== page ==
In response to the AASM concern that too few technologists were passing the RPSGT exam, East wrote that the CPSGT exam had yielded a consistent 83% passing rate for 2010. Technicians with limited experience, she wrote, would be put on a tiered progression toward earning the RPSGT credential. The RPSGT pass rate for 2010 was 62%, an improvement over previous years.
At press time, little had changed between the BRPT and the AASM. However, East indicated that the BRPT is now more likely to expand its mission to include education. In the past, the BRPT had administered the exams, with AASM supplying many of the courses to prepare. With those traditional roles no longer in place, that could change.
Below is an recent interview with East to get her opinions on the controversy. As a 2nd-year president of the 32-year-old organization, East spoke candidly about future plans, frustration with the AASM, and the pride of achievement that many technologists feel when passing the RPSGT exam.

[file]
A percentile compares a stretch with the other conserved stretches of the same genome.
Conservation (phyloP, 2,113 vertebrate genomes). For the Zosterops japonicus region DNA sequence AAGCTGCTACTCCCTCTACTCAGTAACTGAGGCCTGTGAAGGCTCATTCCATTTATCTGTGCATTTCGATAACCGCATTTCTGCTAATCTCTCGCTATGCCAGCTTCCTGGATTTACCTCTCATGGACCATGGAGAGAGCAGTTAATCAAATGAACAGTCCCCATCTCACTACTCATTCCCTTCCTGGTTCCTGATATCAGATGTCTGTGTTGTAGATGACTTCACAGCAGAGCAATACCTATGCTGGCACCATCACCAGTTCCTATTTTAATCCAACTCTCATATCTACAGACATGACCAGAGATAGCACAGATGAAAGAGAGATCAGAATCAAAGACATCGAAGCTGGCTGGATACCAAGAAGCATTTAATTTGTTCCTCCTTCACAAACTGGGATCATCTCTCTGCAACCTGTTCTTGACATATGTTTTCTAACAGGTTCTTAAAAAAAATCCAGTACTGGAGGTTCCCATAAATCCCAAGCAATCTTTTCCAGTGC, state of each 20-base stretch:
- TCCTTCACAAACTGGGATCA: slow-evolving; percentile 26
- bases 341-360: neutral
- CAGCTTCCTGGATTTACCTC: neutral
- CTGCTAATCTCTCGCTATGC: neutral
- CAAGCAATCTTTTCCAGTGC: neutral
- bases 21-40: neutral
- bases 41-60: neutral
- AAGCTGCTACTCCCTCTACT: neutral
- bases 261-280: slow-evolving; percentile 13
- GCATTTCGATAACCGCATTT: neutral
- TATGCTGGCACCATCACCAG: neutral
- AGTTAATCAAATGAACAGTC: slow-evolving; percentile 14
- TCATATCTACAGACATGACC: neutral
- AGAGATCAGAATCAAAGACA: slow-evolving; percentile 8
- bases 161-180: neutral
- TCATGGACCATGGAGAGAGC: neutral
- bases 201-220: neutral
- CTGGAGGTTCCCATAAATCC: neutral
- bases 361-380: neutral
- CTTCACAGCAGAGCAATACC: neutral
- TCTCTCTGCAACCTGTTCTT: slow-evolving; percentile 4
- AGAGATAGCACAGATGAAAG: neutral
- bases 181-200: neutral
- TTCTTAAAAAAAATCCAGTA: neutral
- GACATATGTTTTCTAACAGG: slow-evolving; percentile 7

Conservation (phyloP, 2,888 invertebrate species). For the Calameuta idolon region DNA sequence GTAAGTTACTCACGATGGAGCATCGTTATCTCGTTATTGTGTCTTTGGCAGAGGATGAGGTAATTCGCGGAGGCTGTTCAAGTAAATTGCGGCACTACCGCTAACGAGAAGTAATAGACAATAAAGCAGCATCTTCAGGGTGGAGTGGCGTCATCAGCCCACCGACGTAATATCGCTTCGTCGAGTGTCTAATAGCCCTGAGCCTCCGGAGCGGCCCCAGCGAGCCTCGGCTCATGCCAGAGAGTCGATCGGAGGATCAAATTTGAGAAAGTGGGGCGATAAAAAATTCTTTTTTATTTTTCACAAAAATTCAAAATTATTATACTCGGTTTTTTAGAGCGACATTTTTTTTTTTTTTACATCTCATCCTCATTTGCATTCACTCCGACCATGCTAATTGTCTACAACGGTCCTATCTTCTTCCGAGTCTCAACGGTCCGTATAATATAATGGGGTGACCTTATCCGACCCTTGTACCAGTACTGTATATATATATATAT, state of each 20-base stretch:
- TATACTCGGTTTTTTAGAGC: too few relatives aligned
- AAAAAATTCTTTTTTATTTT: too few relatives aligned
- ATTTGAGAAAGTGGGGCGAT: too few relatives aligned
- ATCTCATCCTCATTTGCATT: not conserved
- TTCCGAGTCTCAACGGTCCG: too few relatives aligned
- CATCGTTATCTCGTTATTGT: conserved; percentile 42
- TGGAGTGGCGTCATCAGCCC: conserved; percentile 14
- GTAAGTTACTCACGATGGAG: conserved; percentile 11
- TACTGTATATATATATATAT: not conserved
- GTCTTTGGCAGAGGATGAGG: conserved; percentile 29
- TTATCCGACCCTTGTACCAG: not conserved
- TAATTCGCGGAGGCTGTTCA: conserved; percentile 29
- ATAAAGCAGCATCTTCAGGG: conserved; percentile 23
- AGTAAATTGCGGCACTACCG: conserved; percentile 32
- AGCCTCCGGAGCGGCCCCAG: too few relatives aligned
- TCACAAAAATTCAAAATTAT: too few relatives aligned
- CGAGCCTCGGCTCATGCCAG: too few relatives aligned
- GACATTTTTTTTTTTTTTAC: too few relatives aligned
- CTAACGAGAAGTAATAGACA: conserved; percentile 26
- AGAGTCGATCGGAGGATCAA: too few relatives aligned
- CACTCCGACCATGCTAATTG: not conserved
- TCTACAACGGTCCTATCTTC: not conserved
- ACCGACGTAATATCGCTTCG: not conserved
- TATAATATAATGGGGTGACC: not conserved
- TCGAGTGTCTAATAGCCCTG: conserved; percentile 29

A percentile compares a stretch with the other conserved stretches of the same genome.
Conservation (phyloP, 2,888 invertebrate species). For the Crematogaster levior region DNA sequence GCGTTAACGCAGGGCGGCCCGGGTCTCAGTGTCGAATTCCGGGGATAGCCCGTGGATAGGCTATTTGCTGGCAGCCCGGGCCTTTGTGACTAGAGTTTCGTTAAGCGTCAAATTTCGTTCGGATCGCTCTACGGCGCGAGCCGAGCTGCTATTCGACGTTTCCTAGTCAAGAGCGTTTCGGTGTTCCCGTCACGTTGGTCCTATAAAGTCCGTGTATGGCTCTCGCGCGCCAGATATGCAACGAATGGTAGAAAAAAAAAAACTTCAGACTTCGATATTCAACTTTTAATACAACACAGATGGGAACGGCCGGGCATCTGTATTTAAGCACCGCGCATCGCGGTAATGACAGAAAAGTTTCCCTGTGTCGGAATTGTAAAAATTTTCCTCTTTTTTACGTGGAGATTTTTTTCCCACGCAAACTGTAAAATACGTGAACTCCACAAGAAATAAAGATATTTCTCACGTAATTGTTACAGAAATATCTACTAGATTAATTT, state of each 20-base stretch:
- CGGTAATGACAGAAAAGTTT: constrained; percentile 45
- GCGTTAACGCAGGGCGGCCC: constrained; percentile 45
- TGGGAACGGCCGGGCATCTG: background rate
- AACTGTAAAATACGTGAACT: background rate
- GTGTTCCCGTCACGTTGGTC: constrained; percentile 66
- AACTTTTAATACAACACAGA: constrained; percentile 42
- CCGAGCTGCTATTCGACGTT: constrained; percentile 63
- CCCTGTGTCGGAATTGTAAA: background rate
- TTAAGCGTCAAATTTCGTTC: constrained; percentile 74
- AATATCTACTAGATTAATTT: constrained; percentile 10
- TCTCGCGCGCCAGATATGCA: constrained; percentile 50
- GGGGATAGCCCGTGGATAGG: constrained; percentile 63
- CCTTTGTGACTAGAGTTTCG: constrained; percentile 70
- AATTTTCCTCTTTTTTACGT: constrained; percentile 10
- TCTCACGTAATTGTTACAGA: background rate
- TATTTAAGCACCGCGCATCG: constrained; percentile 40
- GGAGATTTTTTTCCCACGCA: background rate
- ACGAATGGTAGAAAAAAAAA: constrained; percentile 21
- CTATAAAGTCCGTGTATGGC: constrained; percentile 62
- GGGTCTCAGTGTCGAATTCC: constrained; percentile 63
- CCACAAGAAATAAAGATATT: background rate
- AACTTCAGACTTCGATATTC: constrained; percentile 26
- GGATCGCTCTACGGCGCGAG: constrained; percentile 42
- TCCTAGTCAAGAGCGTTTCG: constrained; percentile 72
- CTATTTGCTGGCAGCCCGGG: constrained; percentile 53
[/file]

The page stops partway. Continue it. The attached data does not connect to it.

Is there room for two sheriffs, so to speak, in the sleep certification/credentialing world?
Janice East, president of the Board of Registered Polysomnographic Technologists (BRPT): Probably not. We thought we were working toward building on our exam and working with the AASM collaboratively to provide the best possible exam and the best preparation.
We would give feedback to the AASM and the American Association of Sleep Technologists (AAST) so they could provide the proper education to prepare for the exams. Then the AAST makes the statement that they are supporting all exams that lead to some type of credentialing for technologists, which is amazing because they are a membership organization, and they are supporting an exam without even knowing what it is.